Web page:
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CHANGING THE CONVERSATION ABOUT OVERHEAD BY RICK COHEN, NATIONAL COUNCIL OF NONPROFITS

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verhead. Administrative costs. Indirect costs. Whatever term you use, public and funder perception of these costs are among the greatest sources of frustration for nonprofit IT professionals. But there is hope on the horizon. For years, articles in the media and rankings from charity ratings sites have made overhead costs seem like something to be avoided, rather than what they truly are: necessary

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NTEN CHANGE | JUNE 2014

investments that make service delivery possible, and more efficient. As a result, these critical expenses are put off, again and again. Thinking about a new CRM to better target your nonprofit’s services? Replacing that ten-year-old PC that’s still running Windows XP? Sorry, that’ll make our overhead ratio look too high. Maybe next year… Nonprofits have always been known for their ability to do more

with less. Over time, it’s become an expectation, leading to a “nonprofit starvation cycle,” where nonprofits are pressured, even incentivized, to continue to short-change necessary infrastructure investments. At a time when resources are still scarce, with conditions so stretched that 56% of nonprofits reported to the Nonprofit Finance Fund (NFF) that they were unable to meet demand for their services in 2013, underfunding technology expenses turns into not funding them at all. The only way to break the cycle is to make the conversation broader than technology, and make it about mission. A Turning Point Research demonstrating that the pressure to keep costs low damages nonprofits has existed for more than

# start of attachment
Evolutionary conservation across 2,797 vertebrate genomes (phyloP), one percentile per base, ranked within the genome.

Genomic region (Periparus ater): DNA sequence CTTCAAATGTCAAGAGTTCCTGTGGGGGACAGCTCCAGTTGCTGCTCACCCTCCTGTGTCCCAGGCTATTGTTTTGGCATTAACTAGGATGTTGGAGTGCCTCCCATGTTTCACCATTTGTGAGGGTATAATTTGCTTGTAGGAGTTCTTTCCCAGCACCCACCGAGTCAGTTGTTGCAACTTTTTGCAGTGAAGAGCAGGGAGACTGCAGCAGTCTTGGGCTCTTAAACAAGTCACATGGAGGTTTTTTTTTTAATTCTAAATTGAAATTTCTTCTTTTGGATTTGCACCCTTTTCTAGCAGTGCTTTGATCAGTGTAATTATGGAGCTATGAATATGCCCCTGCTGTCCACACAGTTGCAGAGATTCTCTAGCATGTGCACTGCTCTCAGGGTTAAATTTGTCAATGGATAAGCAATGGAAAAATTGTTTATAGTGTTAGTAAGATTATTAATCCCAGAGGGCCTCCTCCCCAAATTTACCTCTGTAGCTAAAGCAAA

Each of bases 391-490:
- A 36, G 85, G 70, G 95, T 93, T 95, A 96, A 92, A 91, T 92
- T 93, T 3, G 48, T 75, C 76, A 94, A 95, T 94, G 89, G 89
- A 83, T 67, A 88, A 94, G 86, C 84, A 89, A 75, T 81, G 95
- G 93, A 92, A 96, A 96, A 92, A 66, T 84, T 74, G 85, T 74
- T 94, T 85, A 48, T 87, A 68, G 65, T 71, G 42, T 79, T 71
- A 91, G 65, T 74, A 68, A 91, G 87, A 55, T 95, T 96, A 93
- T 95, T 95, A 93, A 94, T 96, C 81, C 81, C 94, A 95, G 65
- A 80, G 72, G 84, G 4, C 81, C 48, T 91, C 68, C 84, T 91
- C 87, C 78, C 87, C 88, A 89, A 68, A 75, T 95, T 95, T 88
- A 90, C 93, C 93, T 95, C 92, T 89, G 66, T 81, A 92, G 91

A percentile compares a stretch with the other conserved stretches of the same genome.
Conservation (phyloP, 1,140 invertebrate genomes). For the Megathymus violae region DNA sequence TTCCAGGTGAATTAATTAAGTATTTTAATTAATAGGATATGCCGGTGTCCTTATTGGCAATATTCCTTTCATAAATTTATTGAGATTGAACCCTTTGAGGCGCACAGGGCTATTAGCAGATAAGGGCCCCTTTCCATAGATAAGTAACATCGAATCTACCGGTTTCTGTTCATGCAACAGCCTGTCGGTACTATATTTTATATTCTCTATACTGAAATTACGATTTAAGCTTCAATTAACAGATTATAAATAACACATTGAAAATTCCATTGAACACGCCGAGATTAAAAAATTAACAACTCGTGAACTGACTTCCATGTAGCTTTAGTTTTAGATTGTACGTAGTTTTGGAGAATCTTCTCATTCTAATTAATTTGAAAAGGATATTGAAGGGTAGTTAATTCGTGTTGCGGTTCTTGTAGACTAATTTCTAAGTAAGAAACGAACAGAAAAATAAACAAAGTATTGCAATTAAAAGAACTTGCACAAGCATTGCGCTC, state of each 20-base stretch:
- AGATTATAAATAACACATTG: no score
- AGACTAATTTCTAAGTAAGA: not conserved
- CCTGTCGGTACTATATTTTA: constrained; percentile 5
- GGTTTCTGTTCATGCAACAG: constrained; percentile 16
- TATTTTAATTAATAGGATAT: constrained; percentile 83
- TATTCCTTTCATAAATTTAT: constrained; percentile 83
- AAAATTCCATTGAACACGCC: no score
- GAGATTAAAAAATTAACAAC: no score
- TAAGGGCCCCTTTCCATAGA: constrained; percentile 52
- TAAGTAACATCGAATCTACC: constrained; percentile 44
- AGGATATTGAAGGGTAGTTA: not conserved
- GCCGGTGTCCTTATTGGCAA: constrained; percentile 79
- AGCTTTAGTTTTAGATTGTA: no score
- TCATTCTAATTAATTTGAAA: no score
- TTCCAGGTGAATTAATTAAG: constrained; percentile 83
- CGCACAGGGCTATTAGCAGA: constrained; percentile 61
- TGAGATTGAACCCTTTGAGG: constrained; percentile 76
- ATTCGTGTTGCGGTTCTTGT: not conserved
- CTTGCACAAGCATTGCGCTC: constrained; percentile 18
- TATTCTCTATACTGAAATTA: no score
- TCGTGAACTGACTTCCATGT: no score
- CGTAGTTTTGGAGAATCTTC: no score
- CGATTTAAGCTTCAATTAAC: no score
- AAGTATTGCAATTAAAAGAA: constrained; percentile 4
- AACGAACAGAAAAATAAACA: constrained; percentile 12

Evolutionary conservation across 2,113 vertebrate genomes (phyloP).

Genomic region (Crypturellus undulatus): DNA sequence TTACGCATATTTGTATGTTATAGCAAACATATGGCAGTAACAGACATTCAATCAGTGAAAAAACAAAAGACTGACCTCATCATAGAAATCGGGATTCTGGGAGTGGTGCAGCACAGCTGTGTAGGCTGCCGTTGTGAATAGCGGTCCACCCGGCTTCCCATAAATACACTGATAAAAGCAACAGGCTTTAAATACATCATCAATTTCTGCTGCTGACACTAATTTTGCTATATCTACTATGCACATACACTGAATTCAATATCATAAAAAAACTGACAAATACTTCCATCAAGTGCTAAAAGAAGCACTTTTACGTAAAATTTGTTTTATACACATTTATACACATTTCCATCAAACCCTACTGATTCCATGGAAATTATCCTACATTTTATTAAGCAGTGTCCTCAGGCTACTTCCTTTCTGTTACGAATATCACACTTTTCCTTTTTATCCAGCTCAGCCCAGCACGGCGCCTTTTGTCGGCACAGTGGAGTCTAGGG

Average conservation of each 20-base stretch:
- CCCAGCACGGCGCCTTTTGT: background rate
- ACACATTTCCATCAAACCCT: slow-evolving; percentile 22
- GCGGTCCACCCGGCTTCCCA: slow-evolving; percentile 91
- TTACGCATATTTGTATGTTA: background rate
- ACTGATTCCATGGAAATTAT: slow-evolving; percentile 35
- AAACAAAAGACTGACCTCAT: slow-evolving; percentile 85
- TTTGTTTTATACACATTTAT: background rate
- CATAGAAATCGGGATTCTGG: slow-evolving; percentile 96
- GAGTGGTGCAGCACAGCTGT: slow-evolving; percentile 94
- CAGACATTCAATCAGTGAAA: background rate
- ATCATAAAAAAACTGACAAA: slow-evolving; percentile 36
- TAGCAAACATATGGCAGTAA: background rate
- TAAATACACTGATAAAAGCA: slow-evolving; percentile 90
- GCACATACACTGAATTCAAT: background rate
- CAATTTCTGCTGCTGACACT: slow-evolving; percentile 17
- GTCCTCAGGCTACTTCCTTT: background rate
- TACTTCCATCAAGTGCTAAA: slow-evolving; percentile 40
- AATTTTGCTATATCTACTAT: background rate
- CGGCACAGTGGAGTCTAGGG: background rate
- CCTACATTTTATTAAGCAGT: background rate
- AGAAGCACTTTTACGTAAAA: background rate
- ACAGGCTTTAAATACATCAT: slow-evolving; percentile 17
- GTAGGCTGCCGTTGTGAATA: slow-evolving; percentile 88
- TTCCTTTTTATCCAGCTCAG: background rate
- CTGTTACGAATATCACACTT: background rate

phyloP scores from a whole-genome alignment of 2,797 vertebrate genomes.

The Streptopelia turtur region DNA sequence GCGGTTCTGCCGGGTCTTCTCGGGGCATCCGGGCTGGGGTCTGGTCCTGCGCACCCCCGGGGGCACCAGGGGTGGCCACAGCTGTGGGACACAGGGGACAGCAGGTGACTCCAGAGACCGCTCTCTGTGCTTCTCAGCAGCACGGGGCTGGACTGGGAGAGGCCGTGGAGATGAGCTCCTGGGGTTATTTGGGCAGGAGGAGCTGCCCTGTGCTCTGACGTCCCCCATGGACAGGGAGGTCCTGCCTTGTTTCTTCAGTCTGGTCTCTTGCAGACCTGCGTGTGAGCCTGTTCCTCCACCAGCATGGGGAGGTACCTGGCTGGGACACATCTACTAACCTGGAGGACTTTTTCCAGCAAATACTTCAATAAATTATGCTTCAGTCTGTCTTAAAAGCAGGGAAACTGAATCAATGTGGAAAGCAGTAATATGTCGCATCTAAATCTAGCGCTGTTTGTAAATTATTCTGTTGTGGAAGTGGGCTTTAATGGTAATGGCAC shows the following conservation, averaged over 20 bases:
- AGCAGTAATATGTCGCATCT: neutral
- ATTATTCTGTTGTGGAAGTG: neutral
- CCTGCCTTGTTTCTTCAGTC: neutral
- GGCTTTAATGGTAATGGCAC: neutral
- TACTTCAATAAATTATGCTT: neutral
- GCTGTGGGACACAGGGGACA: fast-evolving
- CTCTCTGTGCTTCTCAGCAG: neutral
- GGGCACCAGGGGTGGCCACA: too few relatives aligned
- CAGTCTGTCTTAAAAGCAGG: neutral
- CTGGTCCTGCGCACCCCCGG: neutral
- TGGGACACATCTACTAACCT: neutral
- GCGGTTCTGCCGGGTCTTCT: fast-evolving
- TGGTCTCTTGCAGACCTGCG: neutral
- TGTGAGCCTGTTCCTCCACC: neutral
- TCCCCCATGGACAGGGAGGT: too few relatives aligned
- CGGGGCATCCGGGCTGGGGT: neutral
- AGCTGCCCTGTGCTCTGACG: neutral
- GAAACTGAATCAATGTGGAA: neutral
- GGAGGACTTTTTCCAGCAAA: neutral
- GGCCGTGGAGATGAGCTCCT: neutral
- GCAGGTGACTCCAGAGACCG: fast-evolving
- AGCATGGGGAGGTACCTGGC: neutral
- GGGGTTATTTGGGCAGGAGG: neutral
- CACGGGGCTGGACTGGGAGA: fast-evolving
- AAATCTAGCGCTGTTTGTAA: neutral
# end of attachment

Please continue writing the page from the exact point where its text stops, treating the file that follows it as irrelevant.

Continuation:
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NTEN: Change | June 2014  

Reinventing the Ask: Fundraising in the Digital Age

NTEN: Change | June 2014  

Reinventing the Ask: Fundraising in the Digital Age

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